“Tracing the story of the concept album is like going through a maze,” says dear old Rick incredulously, while ambling round a literal maze on screen, just so we fully get the symbolism. But if the history of concept albums is a labyrinth, Wakeman has chosen a gymnastic route through it, one filled with diversions and shortcuts that studiously avoid the diversity of the format’s history. He imagines the concept album to begin with Woody Guthrie’s 1940s record about poverty and class struggle in America, Dust Bowl Ballads, following on with Frank Sinatra’s Only the Lonely (1958) and The Beach Boys’ Pet Sounds (1966), before moving on to big hitters like Sgt Pepper and Tommy. It quickly seems apparent that the first albums blessed with the grandiose description “conceptual” are the ones made by white men, and Wakeman’s history credits them with inventing the form.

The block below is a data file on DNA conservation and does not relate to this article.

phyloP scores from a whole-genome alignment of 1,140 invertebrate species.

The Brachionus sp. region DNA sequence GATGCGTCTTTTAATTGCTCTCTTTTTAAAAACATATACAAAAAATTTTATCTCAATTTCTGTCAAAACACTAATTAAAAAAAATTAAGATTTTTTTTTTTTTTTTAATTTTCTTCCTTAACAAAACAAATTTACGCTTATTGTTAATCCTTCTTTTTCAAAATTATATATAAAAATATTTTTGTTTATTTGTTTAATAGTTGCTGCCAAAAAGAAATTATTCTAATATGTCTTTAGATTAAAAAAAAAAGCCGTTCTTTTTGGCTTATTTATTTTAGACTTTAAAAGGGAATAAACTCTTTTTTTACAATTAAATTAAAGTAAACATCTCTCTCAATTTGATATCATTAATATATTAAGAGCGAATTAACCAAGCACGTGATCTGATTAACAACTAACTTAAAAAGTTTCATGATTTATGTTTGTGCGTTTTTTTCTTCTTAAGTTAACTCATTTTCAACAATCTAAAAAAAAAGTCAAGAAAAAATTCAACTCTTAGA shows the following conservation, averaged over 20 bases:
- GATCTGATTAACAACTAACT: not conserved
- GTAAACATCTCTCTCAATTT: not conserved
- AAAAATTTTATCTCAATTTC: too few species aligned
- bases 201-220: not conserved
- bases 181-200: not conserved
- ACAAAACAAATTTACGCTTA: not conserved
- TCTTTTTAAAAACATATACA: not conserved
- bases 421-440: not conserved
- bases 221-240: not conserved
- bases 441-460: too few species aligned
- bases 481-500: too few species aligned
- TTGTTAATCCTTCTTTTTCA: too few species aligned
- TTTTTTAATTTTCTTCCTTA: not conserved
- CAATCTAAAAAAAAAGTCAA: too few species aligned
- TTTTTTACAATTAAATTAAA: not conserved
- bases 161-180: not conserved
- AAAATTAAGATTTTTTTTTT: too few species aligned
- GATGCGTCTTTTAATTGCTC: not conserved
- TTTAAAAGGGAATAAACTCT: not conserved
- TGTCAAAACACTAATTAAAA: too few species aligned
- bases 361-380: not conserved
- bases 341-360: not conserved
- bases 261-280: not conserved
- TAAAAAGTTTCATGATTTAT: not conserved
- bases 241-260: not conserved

What about Duke Ellington’s Black, Brown and Beige (1943-58), a history of American blackness? Miles Davis’s Milestones, a 1958 LP-length experiment with modal harmonies? Sun Ra’s particular blend of science fiction and Egyptian mythology on albums like The Futuristic Sounds of Sun Ra (1961)? When Wakeman reaches what he considers to be the first from a black artist, Marvin Gaye’s What’s Going On , he notes that it “comes from a musical culture where the concept album was quite alien”.

Certainly, Motown was a towering monument to the power of the single, not the album, but we know that one of Gaye’s greatest inflences was Nat King Cole: why not mention his 1960 concept album, centring  on a protagonist’s varied attempts to find The One, Wild Is Love? Wakeman does recognise the importance of black concept albums, from Parliament’s Mothership Connection to Public Enemy’s It Takes a Nation of Millions to Hold Us Back and Kendrick Lamar’s To Pimp a Butterfly, but his history suggest black concept albums begin with Gaye, who is building on the work of his white predecessors.